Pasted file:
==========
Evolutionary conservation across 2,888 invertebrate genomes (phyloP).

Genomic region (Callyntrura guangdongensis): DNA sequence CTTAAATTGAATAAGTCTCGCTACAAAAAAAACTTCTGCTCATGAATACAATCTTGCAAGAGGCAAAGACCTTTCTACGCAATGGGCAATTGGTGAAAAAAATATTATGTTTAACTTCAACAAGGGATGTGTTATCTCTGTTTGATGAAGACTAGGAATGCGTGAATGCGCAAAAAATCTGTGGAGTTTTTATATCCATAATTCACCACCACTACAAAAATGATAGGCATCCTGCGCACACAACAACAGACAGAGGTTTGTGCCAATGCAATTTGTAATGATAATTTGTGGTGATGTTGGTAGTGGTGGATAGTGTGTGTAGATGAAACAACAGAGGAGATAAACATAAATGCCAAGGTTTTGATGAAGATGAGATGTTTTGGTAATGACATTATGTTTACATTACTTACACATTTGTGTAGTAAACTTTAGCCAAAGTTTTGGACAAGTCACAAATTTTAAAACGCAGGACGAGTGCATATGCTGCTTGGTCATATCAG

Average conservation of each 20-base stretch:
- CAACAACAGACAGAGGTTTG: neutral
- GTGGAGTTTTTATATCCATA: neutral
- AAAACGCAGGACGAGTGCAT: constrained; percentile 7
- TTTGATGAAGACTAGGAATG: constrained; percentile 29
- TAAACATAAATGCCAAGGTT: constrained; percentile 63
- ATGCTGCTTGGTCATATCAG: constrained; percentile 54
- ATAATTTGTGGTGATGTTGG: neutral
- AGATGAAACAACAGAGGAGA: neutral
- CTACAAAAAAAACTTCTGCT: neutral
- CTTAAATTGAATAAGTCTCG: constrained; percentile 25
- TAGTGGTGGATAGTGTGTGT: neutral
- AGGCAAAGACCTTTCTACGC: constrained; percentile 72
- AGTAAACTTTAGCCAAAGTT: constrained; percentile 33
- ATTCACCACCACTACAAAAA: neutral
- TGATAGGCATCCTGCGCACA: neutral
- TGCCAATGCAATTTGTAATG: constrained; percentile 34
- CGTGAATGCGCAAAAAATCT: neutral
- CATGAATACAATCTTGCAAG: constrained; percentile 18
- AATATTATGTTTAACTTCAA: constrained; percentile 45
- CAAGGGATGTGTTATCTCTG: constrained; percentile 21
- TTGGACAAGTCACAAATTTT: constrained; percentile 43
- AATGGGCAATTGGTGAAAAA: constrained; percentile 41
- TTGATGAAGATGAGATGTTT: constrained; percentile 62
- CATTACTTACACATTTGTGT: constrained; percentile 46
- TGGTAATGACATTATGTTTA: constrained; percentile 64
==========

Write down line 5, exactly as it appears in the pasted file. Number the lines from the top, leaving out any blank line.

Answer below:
- GTGGAGTTTTTATATCCATA: neutral